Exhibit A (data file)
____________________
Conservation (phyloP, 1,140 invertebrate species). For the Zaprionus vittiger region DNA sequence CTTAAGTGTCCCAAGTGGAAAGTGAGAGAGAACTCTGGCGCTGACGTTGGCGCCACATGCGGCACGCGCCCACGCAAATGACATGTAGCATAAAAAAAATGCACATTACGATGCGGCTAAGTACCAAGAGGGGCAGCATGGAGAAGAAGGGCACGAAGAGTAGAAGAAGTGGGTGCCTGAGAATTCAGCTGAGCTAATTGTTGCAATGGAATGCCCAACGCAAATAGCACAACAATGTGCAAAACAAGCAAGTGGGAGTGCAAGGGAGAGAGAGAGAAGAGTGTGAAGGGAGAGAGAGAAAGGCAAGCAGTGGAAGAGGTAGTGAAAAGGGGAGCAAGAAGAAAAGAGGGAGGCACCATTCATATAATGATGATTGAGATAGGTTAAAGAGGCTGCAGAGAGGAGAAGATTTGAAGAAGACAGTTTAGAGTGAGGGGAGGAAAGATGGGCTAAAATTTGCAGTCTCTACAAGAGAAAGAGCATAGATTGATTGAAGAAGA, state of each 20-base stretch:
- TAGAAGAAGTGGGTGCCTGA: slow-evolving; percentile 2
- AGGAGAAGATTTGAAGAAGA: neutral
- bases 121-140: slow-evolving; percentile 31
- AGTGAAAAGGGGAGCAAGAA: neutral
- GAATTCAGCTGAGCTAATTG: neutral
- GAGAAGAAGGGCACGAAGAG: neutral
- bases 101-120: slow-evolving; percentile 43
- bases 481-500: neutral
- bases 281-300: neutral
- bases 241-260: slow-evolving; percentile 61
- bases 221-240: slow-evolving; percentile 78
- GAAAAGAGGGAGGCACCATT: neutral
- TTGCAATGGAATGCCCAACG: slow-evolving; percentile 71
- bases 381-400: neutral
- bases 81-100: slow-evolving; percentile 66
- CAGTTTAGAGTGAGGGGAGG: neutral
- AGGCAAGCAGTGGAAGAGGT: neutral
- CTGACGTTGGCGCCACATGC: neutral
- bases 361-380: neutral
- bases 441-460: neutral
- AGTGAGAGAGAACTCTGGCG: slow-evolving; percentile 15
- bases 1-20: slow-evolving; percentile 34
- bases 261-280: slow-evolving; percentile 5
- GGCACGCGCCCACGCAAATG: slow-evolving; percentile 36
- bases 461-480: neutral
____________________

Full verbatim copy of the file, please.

Conservation (phyloP, 1,140 invertebrate species). For the Zaprionus vittiger region DNA sequence CTTAAGTGTCCCAAGTGGAAAGTGAGAGAGAACTCTGGCGCTGACGTTGGCGCCACATGCGGCACGCGCCCACGCAAATGACATGTAGCATAAAAAAAATGCACATTACGATGCGGCTAAGTACCAAGAGGGGCAGCATGGAGAAGAAGGGCACGAAGAGTAGAAGAAGTGGGTGCCTGAGAATTCAGCTGAGCTAATTGTTGCAATGGAATGCCCAACGCAAATAGCACAACAATGTGCAAAACAAGCAAGTGGGAGTGCAAGGGAGAGAGAGAGAAGAGTGTGAAGGGAGAGAGAGAAAGGCAAGCAGTGGAAGAGGTAGTGAAAAGGGGAGCAAGAAGAAAAGAGGGAGGCACCATTCATATAATGATGATTGAGATAGGTTAAAGAGGCTGCAGAGAGGAGAAGATTTGAAGAAGACAGTTTAGAGTGAGGGGAGGAAAGATGGGCTAAAATTTGCAGTCTCTACAAGAGAAAGAGCATAGATTGATTGAAGAAGA, state of each 20-base stretch:
- TAGAAGAAGTGGGTGCCTGA: slow-evolving; percentile 2
- AGGAGAAGATTTGAAGAAGA: neutral
- bases 121-140: slow-evolving; percentile 31
- AGTGAAAAGGGGAGCAAGAA: neutral
- GAATTCAGCTGAGCTAATTG: neutral
- GAGAAGAAGGGCACGAAGAG: neutral
- bases 101-120: slow-evolving; percentile 43
- bases 481-500: neutral
- bases 281-300: neutral
- bases 241-260: slow-evolving; percentile 61
- bases 221-240: slow-evolving; percentile 78
- GAAAAGAGGGAGGCACCATT: neutral
- TTGCAATGGAATGCCCAACG: slow-evolving; percentile 71
- bases 381-400: neutral
- bases 81-100: slow-evolving; percentile 66
- CAGTTTAGAGTGAGGGGAGG: neutral
- AGGCAAGCAGTGGAAGAGGT: neutral
- CTGACGTTGGCGCCACATGC: neutral
- bases 361-380: neutral
- bases 441-460: neutral
- AGTGAGAGAGAACTCTGGCG: slow-evolving; percentile 15
- bases 1-20: slow-evolving; percentile 34
- bases 261-280: slow-evolving; percentile 5
- GGCACGCGCCCACGCAAATG: slow-evolving; percentile 36
- bases 461-480: neutral